UK

No apology after Nazanin tells PM she lived in ‘shadow of his words’

The Prime Minister was seemingly “shocked” after the British-Iranian dual national told him she had lived for years in the “shadow of his words” during their first meeting since her release.

Ms Zaghari-Ratcliffe and husband, Richard Ratcliffe, took their daughter, Gabriella, and constituency MP, Tulip Siddiq, to the discussions in Downing Street on Friday.

The mother was freed in March along with fellow detainee Anoosheh Ashoori after the UK agreed to settle a historic £400 million debt dating to the 1970s.

But Mr Johnson had been accused of lengthening her ordeal when, as foreign secretary in 2017, he wrongly claimed she had been training journalists at the time of her arrest in 2016.

Speaking to reporters in Downing Street, Mr Ratcliffe said his wife challenged the Prime Minister on “why did it take so long” to secure her release.

She also told him the “massive impact” his comments had on her, even saying the Iranian authorities brought Mr Johnson’s words up during interrogation shortly before her release.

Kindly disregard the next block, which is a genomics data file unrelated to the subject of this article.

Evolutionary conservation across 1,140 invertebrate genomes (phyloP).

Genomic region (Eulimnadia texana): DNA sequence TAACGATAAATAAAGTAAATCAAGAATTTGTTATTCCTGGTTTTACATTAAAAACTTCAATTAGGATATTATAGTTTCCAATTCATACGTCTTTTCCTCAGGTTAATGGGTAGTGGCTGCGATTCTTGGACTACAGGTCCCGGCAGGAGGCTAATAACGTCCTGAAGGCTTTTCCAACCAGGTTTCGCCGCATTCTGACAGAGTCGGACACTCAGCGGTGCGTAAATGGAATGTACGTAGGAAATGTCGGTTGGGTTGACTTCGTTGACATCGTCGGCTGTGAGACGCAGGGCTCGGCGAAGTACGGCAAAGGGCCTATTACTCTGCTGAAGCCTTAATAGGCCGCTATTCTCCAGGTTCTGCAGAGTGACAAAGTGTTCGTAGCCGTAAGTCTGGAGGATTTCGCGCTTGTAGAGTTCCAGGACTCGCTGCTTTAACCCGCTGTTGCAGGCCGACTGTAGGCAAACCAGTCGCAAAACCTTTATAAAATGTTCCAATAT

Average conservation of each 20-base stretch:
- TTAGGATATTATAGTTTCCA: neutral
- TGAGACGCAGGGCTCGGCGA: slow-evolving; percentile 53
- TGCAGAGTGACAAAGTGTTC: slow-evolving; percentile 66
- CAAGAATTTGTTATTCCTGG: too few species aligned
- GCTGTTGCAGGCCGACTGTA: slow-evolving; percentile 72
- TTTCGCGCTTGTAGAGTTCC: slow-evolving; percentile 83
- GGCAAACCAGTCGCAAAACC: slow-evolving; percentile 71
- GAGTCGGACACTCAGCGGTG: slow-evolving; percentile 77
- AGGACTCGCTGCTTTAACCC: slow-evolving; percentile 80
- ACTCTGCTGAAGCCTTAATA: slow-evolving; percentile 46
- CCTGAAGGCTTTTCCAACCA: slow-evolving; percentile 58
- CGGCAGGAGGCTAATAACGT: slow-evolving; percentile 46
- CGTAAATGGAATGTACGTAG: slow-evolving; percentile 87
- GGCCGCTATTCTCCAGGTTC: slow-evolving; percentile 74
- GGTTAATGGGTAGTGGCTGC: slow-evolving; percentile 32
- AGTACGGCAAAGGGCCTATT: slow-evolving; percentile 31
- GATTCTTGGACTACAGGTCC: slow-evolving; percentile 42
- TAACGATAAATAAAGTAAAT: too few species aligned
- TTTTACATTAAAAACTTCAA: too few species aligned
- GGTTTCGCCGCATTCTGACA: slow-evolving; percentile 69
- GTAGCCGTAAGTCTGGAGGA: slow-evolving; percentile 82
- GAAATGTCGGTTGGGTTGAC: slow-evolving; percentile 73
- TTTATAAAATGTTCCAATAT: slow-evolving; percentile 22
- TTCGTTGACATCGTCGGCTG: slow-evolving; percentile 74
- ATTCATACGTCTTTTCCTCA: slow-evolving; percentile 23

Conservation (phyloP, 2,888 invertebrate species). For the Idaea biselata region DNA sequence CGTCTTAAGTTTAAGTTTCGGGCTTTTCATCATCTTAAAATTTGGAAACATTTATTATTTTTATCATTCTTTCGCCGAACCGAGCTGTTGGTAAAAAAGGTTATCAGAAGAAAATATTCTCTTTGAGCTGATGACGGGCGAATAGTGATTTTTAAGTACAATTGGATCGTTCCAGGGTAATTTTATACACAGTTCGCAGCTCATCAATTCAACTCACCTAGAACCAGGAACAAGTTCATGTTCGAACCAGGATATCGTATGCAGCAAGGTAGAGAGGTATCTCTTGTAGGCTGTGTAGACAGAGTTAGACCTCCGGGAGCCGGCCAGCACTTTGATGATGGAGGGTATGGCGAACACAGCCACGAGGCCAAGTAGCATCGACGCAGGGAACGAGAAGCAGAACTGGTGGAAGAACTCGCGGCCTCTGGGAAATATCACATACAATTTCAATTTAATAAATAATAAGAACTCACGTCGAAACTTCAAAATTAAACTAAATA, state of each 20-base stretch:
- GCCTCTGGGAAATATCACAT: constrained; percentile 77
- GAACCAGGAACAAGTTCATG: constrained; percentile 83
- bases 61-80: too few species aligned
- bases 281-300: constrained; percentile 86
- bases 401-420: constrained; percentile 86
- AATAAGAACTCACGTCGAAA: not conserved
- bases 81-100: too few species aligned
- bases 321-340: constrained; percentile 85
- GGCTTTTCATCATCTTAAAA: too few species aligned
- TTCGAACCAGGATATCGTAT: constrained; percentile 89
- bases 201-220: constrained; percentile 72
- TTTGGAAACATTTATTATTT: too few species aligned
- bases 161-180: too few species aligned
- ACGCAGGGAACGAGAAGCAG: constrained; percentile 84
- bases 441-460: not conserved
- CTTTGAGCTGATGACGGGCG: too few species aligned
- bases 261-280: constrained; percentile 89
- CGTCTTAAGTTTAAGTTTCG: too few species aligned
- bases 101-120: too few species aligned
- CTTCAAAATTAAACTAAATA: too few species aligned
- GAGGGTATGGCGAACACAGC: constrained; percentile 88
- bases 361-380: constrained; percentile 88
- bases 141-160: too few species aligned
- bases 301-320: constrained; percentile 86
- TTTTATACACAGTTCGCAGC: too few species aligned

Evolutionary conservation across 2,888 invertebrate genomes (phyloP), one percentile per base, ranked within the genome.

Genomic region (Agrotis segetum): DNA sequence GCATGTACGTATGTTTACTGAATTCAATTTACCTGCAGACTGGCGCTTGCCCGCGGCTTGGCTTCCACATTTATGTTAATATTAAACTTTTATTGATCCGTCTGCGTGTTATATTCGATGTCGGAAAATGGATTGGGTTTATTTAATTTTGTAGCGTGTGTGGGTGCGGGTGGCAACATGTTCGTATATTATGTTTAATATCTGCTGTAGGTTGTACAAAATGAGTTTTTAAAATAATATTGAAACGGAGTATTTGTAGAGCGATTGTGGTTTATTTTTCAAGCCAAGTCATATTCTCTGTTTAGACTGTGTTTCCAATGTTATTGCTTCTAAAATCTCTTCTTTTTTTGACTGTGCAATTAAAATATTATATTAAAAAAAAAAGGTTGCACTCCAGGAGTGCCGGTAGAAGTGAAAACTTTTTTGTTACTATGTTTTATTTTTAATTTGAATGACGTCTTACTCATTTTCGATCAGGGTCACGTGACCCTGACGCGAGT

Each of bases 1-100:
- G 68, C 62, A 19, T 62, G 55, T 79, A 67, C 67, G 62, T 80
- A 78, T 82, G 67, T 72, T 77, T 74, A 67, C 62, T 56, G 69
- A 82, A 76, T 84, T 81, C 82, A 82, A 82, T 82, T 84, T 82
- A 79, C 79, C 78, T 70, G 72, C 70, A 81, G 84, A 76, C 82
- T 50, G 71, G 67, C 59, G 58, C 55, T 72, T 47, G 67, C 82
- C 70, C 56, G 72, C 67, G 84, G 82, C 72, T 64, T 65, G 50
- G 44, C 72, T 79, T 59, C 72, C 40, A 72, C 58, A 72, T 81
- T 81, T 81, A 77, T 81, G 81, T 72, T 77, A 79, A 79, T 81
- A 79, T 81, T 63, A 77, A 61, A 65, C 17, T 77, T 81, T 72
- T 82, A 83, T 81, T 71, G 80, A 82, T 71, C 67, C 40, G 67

Asked if the Prime Minister apologised, Mr Ratcliffe responded: “Not specifically.”

The PM looked “quite shocked” when Ms Zaghari-Ratcliffe told him she had lived in the “shadow of his words” for “the best part of four-and-a-half years”, Ms Siddiq said.

She told broadcasters: “I was really proud of Nazanin. She was sitting next to the Prime Minister, and she told him very clearly and categorically that his words had had a big impact on her and that she had lived in the shadow of his words for the best part of four-and-a-half years.

“I have to say the Prime Minister looked quite shocked, I think, when she said that, but I was really proud she did say that because she wanted to make it clear to him that she’s happy now, she’s grateful, she appreciates the fact that she is home now, but there was a time when the words had a big impact.”

The Prime Minister “enjoyed” meeting Ms Zaghari-Ratcliffe in what her family said was not an “abrasive” event.

Ms Siddiq told reporters: “I think he enjoyed meeting her, I think he found it interesting and I think it wasn’t anything he hadn’t heard before, in a sense.”

Mr Ratcliffe said: “I don’t think it was an abrasive meeting. We are here in happier circumstances than in previous meetings. I’m glad we are.”

Mr Ratcliffe said there was not necessarily “closure” for the family after the meeting, as he reiterated his call for Mr Johnson to give evidence to the Commons Foreign Affairs Committee inquiry into the handling of Mrs Zaghari-Ratcliffe’s case.

“I did mean it when I said, please do try and give evidence. He said he would look at it,” Mr Ratcliffe said.

“I think he has been a part of our case in different roles, it is important his perspective is shared honestly with Parliament.”

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